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Vous êtes ici : UFR Simone Veil - santéFRFormation continueAcute Cor Pulmonale02. The main echocardiographic findings useful for detecting APC

02. Principal echocardiographic views used to study detect ACP

Echocardiographic examination of the RV requires a long-axis view to measure chamber size, and a small-axis view to evaluate the shape and movements of the interventricular septum. To these should be added a view of the right ventricular outflow tract used to assess the Doppler velocity and morphology of pulmonary artery flow, and a Doppler recording of tricuspid flow to detect tricuspid regurgitation and so measure the transtricuspid gradient and deduce from it the pulmonary artery systolicpressure.

Lastly, it is necessary to examine mitral flow velocity to identify any abnormal left ventricular relaxation.

All these effects and the respective views used to examine them are detailed in the section on the principal echocardiographic views.

When a patient is breathing spontaneously, as is usually the case in pulmonary embolism, the echocardiographic examination is done by the transthoracic route (transthoracic echocardiography, or TTE). In a patient on assisted ventilation, transesophageal echocardiography (TEE) is easy and should therefore be used as it gives better images. This is how ARDS patients are examined.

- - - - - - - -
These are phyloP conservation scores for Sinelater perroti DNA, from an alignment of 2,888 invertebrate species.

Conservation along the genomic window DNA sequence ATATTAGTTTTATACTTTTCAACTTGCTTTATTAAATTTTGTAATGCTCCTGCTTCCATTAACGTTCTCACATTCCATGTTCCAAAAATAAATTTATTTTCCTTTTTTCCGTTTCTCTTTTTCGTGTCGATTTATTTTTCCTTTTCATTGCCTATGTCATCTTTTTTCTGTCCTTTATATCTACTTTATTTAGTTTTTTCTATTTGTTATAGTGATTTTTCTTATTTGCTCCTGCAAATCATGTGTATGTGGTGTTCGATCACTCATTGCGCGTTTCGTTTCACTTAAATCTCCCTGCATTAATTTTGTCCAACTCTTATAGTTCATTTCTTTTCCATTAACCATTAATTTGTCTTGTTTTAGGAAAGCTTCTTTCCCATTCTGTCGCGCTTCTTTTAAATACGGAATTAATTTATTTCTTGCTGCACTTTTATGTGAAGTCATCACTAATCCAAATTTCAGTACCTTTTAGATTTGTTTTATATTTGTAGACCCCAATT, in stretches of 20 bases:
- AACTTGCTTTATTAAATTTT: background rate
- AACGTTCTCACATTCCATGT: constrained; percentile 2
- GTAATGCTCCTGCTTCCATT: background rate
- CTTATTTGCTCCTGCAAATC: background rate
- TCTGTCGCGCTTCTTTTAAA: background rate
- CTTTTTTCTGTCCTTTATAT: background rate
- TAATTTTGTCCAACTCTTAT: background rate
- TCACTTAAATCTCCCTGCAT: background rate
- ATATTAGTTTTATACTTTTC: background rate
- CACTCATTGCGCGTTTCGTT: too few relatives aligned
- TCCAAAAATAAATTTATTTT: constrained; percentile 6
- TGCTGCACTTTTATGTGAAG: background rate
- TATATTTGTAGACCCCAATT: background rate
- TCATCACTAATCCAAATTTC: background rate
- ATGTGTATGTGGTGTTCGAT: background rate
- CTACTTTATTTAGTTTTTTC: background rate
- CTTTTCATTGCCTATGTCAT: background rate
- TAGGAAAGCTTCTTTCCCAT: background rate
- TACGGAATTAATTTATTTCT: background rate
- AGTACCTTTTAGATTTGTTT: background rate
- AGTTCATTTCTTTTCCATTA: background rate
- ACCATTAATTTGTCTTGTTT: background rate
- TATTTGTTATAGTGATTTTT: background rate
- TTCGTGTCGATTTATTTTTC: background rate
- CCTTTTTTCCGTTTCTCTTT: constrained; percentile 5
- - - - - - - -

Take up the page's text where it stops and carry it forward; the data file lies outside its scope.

Echocardiography is above all a qualitative procedure. However, quantitative measurements can also be made during or after acquisition of sequences. Table 1 gives the principal normal values of our laboratory.


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Figure 3 : Four recordings of tricuspid regurgitant flow. Doppler measurement of the peak velocity (V, arrow) is used to calculate the transtricuspid pressure gradient, which is equal to 4V 2 . If we know the right atrial pressure, or the central venous pressure (CVP), it can be added to this gradient to give the right ventricular systolic pressure. If the exact CVP value is not known, it can be estimated from the measurement of the diameter of the inferior vena cava (diam) at the end of expiration ( CVP= 0.64diam + 0.77). 

Figure 4 :  Abnormal left ventricular relaxation. Abnormal septal motion and compression of the left ventricular chamber caused by right ventricular dilatation are seen in impaired left ventricular filling, which is characteristic of abnormal relaxation: the E-wave, of rapid filling, is reduced, whereas the A-wave linked to atrial systole, is preeminent.